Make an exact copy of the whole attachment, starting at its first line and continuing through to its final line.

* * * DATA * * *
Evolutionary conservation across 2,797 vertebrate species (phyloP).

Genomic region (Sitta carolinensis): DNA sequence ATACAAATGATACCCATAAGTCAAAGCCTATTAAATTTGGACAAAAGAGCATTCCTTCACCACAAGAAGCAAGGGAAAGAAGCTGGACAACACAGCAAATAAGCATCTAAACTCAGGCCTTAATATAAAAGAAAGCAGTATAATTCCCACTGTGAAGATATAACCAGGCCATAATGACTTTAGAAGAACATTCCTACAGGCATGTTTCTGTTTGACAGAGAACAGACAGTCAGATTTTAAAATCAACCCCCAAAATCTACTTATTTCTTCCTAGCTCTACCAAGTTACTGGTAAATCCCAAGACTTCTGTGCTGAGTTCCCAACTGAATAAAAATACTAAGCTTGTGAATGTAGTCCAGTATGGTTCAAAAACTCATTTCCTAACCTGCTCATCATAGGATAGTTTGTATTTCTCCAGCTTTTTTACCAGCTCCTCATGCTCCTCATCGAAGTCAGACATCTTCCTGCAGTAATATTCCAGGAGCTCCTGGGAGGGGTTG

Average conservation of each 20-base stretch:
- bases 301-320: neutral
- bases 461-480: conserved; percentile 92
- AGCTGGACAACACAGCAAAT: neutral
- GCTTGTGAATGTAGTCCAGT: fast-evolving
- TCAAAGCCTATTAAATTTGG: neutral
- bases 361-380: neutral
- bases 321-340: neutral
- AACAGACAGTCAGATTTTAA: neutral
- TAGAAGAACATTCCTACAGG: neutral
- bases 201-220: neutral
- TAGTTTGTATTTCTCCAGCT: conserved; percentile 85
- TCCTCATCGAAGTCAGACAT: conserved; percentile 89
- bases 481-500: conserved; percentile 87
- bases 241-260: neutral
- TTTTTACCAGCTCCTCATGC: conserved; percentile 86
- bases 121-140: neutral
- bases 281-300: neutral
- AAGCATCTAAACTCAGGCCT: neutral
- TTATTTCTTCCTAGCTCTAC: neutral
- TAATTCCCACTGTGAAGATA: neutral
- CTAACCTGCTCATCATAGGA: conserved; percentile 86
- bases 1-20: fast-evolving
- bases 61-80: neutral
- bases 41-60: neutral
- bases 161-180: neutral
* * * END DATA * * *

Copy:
Evolutionary conservation across 2,797 vertebrate species (phyloP).

Genomic region (Sitta carolinensis): DNA sequence ATACAAATGATACCCATAAGTCAAAGCCTATTAAATTTGGACAAAAGAGCATTCCTTCACCACAAGAAGCAAGGGAAAGAAGCTGGACAACACAGCAAATAAGCATCTAAACTCAGGCCTTAATATAAAAGAAAGCAGTATAATTCCCACTGTGAAGATATAACCAGGCCATAATGACTTTAGAAGAACATTCCTACAGGCATGTTTCTGTTTGACAGAGAACAGACAGTCAGATTTTAAAATCAACCCCCAAAATCTACTTATTTCTTCCTAGCTCTACCAAGTTACTGGTAAATCCCAAGACTTCTGTGCTGAGTTCCCAACTGAATAAAAATACTAAGCTTGTGAATGTAGTCCAGTATGGTTCAAAAACTCATTTCCTAACCTGCTCATCATAGGATAGTTTGTATTTCTCCAGCTTTTTTACCAGCTCCTCATGCTCCTCATCGAAGTCAGACATCTTCCTGCAGTAATATTCCAGGAGCTCCTGGGAGGGGTTG

Average conservation of each 20-base stretch:
- bases 301-320: neutral
- bases 461-480: conserved; percentile 92
- AGCTGGACAACACAGCAAAT: neutral
- GCTTGTGAATGTAGTCCAGT: fast-evolving
- TCAAAGCCTATTAAATTTGG: neutral
- bases 361-380: neutral
- bases 321-340: neutral
- AACAGACAGTCAGATTTTAA: neutral
- TAGAAGAACATTCCTACAGG: neutral
- bases 201-220: neutral
- TAGTTTGTATTTCTCCAGCT: conserved; percentile 85
- TCCTCATCGAAGTCAGACAT: conserved; percentile 89
- bases 481-500: conserved; percentile 87
- bases 241-260: neutral
- TTTTTACCAGCTCCTCATGC: conserved; percentile 86
- bases 121-140: neutral
- bases 281-300: neutral
- AAGCATCTAAACTCAGGCCT: neutral
- TTATTTCTTCCTAGCTCTAC: neutral
- TAATTCCCACTGTGAAGATA: neutral
- CTAACCTGCTCATCATAGGA: conserved; percentile 86
- bases 1-20: fast-evolving
- bases 61-80: neutral
- bases 41-60: neutral
- bases 161-180: neutral